However, within the line presented, there were also important weaknesses, which, if not corrected, could lead our party down a wrong path and seriously hinder our work. In order of their importance, these were: (1) the formulation that propaganda (in the narrow sense) is our chief form of activity; (2) the distinction made between “advanced workers” and “best elements,” and (3) the failure to sufficiently emphasize the need to apply our analysis to often rapidly changing conditions. It is to these weaknesses that we now turn our attention.
In this section of the article, a number of important contributions were made. RCP’s all-agitation line (with propaganda only for the handful of intellectuals and cadre) and the “Wing’s” all propaganda line, were roundly criticized. In fact, the “left” anti-party opposition has, with the exception of PRRWO/ RWL, now gone over to agitation in their newspapers without one word of sum-up or self-criticism.
While pointing out that propaganda and agitation cannot be separated from each other and from the mass struggle, our formulation that propaganda (in the narrow sense) is the chief form of activity objectively did exactly that. This formulation is a dangerous one precisely because in practice it separates propaganda from agitation. Under our formulation, the role of agitation is never really identified. In one period propaganda is the chief form of activity, and in another it is mass action. Where does agitation fit in? It is nowhere made exactly clear. Even saying we must also engage in widespread mass agitation (as we did) is not enough. It still relegates agitation to a secondary role. Rather than combining agitation and propaganda as a united weapon of educating the workers and raising them to full class-consciousness, it raises propaganda in a one-sided way above agitation.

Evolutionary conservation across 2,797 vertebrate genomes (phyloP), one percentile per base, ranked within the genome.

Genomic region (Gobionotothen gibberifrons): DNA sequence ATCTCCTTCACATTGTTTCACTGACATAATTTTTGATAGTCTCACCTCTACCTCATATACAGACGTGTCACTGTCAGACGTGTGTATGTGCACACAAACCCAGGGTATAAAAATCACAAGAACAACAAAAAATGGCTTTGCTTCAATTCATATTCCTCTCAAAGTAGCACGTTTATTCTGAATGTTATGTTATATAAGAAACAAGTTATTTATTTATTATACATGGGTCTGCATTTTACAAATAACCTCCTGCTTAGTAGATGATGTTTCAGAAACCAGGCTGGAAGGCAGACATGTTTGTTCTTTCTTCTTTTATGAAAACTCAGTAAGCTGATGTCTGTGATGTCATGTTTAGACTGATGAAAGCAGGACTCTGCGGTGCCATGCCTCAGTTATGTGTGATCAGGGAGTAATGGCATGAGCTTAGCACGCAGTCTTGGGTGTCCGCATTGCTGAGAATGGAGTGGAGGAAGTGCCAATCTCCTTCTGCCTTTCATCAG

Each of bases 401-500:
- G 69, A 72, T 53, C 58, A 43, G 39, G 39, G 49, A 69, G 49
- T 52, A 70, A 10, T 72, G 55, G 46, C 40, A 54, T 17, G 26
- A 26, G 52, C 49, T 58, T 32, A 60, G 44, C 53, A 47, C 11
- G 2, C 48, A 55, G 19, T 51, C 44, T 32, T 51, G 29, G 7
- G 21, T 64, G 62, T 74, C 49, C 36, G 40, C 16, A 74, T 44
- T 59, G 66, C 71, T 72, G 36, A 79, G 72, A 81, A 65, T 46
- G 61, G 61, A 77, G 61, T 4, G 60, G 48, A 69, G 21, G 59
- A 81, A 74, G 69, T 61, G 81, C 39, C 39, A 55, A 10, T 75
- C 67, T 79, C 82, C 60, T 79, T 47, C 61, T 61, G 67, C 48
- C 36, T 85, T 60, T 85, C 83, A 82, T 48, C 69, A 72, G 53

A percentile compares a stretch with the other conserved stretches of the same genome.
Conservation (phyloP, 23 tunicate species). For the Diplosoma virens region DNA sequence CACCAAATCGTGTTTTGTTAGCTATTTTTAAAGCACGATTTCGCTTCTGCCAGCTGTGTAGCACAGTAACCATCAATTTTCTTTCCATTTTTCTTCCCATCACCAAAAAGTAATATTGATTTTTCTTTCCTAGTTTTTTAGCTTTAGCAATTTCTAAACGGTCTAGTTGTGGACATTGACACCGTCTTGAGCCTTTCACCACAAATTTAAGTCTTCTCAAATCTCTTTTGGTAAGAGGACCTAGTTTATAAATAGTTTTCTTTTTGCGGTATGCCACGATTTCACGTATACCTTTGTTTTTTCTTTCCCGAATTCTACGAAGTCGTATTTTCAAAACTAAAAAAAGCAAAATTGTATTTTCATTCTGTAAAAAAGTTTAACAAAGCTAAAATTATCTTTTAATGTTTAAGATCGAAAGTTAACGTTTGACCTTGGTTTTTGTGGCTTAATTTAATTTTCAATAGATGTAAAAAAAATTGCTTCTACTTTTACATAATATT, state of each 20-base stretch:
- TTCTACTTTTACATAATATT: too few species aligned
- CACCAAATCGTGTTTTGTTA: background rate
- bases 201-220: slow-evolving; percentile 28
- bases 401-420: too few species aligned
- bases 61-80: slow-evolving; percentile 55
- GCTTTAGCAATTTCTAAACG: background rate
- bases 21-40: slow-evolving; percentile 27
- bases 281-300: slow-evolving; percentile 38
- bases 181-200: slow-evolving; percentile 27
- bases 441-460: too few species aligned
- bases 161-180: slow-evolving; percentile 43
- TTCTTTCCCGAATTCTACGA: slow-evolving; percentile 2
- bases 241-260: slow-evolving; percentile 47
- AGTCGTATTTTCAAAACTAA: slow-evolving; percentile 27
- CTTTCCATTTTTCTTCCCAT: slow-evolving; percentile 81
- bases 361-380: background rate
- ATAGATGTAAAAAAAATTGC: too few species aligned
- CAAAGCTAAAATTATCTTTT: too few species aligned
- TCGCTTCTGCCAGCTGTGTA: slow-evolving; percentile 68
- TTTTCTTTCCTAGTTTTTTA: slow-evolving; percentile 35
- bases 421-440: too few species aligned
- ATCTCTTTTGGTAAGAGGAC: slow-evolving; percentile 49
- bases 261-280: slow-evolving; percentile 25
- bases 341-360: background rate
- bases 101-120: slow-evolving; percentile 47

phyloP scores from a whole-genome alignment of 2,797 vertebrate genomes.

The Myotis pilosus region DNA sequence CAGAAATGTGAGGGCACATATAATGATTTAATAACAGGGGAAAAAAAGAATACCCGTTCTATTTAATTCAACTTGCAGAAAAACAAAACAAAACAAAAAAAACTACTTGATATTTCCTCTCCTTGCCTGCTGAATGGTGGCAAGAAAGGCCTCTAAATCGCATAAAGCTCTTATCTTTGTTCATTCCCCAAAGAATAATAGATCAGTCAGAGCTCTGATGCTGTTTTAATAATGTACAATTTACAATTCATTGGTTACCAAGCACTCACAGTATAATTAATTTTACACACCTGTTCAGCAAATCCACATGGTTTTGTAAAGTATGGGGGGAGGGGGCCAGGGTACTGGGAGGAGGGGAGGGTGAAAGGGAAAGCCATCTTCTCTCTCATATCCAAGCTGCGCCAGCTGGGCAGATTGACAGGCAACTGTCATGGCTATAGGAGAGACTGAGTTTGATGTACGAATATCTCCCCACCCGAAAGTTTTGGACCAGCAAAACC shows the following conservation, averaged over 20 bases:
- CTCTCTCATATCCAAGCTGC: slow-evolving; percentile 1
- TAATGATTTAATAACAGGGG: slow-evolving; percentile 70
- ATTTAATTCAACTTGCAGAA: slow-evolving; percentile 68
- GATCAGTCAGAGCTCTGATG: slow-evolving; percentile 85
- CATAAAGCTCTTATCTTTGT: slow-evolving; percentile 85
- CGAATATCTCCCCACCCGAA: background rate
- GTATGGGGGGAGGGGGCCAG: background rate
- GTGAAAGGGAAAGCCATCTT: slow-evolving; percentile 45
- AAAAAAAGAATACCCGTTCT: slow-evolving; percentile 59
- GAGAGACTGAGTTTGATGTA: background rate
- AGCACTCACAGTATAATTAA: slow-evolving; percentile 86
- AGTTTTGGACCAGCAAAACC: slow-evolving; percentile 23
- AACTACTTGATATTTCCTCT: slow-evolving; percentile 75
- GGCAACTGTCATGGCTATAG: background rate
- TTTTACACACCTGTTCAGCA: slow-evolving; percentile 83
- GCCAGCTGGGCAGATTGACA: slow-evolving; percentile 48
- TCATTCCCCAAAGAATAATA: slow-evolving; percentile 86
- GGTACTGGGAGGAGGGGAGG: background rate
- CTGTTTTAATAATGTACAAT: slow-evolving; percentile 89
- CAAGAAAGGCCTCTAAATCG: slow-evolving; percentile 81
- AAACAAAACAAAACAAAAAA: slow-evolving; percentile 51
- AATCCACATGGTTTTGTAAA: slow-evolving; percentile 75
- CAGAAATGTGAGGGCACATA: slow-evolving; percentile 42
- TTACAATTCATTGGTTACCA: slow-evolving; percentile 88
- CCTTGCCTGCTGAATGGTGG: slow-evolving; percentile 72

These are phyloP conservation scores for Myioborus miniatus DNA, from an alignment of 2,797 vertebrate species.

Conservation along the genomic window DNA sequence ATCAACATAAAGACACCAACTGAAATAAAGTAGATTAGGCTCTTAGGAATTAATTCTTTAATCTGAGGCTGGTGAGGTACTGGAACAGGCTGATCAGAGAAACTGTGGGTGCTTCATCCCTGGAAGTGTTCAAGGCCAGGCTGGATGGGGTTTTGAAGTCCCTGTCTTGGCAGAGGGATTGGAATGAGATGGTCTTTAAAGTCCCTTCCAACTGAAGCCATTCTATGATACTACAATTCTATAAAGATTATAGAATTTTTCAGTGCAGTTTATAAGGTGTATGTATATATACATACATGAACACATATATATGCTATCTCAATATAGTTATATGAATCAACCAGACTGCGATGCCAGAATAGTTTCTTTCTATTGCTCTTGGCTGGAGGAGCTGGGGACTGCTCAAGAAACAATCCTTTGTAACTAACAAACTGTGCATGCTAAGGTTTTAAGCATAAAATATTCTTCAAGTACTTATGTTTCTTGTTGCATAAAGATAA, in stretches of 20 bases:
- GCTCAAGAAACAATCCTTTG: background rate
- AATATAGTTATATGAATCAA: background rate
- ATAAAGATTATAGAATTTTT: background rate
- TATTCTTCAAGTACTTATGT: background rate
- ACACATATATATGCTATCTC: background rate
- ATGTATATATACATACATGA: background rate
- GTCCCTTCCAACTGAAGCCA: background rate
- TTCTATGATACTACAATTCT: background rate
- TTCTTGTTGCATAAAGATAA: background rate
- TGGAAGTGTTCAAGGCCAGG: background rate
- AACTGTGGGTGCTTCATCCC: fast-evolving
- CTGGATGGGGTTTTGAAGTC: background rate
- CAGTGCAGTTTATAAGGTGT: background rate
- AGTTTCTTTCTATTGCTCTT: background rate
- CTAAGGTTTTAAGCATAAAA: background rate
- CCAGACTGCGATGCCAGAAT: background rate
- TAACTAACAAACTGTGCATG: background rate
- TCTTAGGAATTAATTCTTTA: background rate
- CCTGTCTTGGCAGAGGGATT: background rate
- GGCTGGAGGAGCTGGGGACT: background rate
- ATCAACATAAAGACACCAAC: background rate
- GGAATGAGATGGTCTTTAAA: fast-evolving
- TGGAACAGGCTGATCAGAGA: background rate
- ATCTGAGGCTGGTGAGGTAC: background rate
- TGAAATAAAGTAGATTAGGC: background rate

The formulation that propaganda in the narrow sense is the chief form of activity allows no room for agitation ever to play the decisive role at any point during the party’s entire first period. This is wrong. There are situations in which agitation, as opposed to propaganda, may play the decisive role, although today it is propaganda that plays this role. For example, in the Bolshevik Party, in the period 1903-1905, when the revolutionary education of the workers was still the chief form of activity, it was political agitation which played the decisive role. This was the period when the Bolshevik Party was in transition to becoming a mass party. Our party, too, may go through a similar process of development, and it would be dogmatism for us to artificially determine our tasks apart from a concrete analysis of the conditions actually facing us.
The formulation that propaganda in the narrow sense is the chief form of activity also objectively undermines the need to carry out our tasks on the basis of the closest involvement in the mass struggle. Again, in this regard, the article emphasized strongly the need to do this, and criticized both the RCP and the “Wing”-MLOC lines. But since our tasks can only be carried out on the basis of building the closest ties to the masses and engaging in mass agitation as well as propaganda, this formulation led in practice to downplaying our actual participation in the mass struggle. It also tended to lead comrades to underrate the importance and significance of providing leadership to the masses in their fight against the bosses, the bureaucrats and the state.